Swindon-based car parts manufacturing plant increases throughput time and improves working conditions through robot automation
BMW Group’s Swindon plant makes a high volume of parts for the iconic Mini. This creates over 200 tonnes of scrap steel each day to manage.
Previously, scrap steel bales weighing over 200kg were conveyed from the baling machine onto a rotational conveyor and dropped down a chute two metres into a scrap bin. Once full, the scrap bin was transported to the local metal recycling facility.
This process presented a few challenges. Firstly, it generated a lot of noise, posing a potential health risk for people in close proximity. Secondly, the lack of control over the two metre bale drop invariably resulted in a chaotic filling pattern and pile-ups which caused conveyor stoppages. Dropping the heavy bales also increased the risk of mechanical damage to the bins, which could result in downtime for repairs.
Lastly, it was a challenge to match the pace of the baling process with the distribution conveyor – any delays or faults in either stage could slow the entire process.
After conducting various trials to get a better understanding of whether the previous system could be retained with modifications to the process, BMW Group Swindon opted for a new concept utilising ABB’s IRB 8700 to help minimise the impact of the bale drop and ensure more effective filling of the bin. The largest ABB robot on the market, the IRB 8700 has a payload of up to 1000kg and a reach of up to 4.20m.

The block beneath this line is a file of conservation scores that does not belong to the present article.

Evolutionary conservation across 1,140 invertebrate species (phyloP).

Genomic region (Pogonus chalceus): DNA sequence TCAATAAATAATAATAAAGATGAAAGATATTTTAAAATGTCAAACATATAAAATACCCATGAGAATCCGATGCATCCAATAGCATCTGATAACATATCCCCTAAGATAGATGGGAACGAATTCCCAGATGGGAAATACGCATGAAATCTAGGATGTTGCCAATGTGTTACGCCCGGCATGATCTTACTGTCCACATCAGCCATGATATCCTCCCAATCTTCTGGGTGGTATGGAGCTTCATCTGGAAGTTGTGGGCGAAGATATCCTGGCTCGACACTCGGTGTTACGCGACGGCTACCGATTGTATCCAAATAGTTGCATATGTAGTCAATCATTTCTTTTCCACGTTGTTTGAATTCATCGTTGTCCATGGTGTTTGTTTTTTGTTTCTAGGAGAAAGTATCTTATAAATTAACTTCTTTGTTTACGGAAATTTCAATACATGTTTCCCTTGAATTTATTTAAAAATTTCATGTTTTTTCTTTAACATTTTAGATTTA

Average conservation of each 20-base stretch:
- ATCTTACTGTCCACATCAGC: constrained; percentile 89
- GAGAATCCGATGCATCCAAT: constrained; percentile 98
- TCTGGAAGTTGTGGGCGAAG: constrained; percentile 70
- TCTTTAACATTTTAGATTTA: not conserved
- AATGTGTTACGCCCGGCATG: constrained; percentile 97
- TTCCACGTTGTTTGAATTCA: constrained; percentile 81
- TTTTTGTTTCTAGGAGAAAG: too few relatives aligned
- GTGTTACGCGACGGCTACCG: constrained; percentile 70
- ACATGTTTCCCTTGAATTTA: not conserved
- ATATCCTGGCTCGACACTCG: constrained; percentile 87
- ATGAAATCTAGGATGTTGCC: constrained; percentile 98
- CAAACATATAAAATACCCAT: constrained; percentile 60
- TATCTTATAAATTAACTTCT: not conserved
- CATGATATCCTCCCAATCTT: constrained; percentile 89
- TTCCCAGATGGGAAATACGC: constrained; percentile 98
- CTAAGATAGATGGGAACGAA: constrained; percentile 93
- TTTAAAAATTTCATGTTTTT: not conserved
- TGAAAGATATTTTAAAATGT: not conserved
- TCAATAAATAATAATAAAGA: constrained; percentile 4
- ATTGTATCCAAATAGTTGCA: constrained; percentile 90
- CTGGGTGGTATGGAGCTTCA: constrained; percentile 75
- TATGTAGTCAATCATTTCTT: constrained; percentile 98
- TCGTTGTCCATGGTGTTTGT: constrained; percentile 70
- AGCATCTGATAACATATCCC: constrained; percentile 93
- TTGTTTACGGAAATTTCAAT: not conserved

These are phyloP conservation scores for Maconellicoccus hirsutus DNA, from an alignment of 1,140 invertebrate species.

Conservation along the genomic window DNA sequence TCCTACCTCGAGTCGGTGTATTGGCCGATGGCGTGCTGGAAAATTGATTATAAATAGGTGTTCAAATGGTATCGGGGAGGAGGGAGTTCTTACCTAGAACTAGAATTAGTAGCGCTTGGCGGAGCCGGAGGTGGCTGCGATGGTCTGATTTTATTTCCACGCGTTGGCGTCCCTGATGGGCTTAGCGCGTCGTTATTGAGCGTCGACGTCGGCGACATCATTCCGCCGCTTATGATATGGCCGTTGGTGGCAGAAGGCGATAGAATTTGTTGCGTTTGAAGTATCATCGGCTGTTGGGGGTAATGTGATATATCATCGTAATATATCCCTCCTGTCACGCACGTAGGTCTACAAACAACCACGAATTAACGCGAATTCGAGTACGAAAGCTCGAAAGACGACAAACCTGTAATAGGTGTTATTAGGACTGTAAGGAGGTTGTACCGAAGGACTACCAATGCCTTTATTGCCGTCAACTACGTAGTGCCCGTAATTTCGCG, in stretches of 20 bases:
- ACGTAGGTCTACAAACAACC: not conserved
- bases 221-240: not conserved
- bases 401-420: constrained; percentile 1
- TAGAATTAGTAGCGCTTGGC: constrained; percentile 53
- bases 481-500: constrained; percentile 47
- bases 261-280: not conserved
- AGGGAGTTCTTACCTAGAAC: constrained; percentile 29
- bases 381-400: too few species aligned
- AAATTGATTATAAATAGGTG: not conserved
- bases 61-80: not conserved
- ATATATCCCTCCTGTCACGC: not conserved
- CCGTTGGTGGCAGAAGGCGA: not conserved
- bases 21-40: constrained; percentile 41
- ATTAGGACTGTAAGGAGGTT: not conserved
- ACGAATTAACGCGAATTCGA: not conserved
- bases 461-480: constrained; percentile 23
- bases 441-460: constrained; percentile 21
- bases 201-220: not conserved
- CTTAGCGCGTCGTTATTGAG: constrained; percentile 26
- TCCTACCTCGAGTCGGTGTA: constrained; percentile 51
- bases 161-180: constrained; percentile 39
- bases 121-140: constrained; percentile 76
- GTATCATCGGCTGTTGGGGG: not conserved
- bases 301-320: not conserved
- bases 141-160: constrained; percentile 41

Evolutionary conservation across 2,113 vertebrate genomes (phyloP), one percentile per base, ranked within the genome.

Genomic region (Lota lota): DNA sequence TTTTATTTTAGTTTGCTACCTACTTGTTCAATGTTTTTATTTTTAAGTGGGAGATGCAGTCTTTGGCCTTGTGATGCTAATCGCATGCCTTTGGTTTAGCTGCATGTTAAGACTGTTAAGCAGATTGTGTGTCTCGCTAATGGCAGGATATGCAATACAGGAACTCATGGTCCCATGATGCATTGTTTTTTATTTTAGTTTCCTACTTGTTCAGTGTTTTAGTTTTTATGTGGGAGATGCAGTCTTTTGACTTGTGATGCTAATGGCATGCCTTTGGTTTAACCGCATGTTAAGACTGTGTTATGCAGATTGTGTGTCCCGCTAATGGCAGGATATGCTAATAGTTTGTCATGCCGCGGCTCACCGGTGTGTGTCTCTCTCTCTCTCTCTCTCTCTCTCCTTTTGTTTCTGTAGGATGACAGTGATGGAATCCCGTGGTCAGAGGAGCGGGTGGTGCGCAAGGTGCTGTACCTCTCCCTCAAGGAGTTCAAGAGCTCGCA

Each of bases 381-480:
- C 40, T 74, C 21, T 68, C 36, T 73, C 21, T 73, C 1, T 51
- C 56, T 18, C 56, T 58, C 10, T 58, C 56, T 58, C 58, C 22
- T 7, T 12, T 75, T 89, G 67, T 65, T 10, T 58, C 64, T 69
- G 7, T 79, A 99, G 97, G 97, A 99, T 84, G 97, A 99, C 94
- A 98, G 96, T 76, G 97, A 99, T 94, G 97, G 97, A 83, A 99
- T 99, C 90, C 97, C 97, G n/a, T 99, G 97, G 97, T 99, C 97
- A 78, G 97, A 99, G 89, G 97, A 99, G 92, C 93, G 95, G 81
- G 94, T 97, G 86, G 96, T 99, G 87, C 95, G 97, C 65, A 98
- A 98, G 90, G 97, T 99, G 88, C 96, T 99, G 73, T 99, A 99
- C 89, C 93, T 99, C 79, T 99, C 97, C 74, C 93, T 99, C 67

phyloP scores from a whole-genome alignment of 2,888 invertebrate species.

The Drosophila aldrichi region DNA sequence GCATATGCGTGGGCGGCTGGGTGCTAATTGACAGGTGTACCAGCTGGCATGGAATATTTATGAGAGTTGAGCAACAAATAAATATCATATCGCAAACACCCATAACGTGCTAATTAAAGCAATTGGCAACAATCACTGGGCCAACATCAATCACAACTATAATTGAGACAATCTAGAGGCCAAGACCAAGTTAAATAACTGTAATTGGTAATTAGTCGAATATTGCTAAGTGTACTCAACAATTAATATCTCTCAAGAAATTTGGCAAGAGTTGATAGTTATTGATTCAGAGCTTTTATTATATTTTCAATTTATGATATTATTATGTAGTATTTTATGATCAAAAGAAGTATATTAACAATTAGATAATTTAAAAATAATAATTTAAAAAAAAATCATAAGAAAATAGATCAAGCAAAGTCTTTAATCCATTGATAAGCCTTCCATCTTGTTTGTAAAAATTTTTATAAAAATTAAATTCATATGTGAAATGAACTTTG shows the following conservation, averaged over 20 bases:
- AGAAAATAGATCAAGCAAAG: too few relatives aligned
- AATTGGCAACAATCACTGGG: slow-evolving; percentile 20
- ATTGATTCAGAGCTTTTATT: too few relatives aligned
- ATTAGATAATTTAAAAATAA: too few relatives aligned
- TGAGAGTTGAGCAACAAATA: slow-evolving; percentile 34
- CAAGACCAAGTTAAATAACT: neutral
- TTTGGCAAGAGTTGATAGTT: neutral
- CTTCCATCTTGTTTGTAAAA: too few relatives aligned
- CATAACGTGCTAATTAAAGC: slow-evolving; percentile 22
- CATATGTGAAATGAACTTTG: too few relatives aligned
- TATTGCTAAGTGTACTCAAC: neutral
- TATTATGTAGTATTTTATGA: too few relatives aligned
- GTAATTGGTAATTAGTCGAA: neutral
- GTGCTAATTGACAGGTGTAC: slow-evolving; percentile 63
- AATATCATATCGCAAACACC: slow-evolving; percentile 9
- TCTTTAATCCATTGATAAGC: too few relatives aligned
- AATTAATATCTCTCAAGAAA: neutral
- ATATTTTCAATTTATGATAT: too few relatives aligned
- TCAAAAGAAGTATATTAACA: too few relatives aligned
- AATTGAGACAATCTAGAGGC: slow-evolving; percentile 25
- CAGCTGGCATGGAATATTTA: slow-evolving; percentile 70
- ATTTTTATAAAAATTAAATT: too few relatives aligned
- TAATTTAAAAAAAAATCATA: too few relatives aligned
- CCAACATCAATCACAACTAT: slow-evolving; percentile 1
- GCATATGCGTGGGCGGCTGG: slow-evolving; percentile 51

Close collaboration between BMW Group’s Press Engineering Department and ABB’s Robotics business in the UK resulted in a new robotic handling solution. The bales are still pushed along a mechanical bale chute but now first enter a bale separation unit where each bale is separated from the bale queue, enabling the robot to take one bale at a time. Armed with a servo-driven gripper, the IRB 8700 picks the bales and places them via a pre-defined pattern into the scrap bin.
The advantage of the servo gripper is that it can be integrated as a seventh axis directly in to the robot controller. This eliminates the need for a separate control system, and is more efficient than a hydraulic system as well as maintenance friendly.
The increased speed of the robot system has resulted in an average reduction of five seconds cycle time for the bale stacking process. As previously, once the bin is filled it is collected by the HGV.
Furthermore, the speed of the IRB 8700 means that even with the introduction of an organised bin filling pattern, the processing time for bale stacking has been reduced by 16% to 25 seconds as opposed to 30 seconds.
The bale placing pattern means that the scrap metal bin reaches an optimum filling level of 60 bales over two levels. At a total of almost 13 tonnes, this remains within the maximum permitted load for transport on public roads. Optimising the available space also reduces the potential slippage of bales during bin pick up.
To ensure permanent and uninterrupted scrap disposal, the system consists of two bale stacking stations so that when one bin has been filled, the other can begin to be filled straight away.
The control over the process provided by the robot means that the drop is now only 50mm. This has significantly reduced the noise generated, leading to an improved working environment for employees as well as optimising the space available within the bins. In addition, the bales are not always a perfect cube and occasionally have shards of metal sticking out. Therefore, if the drop were any less there could be damage to the sides of the bins caused by knocks from displaced bales.
Pre-built and commissioned in a warehouse at BMW Group’s Swindon plant, the robot cell was installed over the four day production free period over an Easter holiday. Robert Low, Account Manager, ABB Robotics explains, “Downtime on the factory floor is very disruptive for our customers. The fact that we could pre-build and commission this solution weeks beforehand in a different location was a great advantage for BMW.”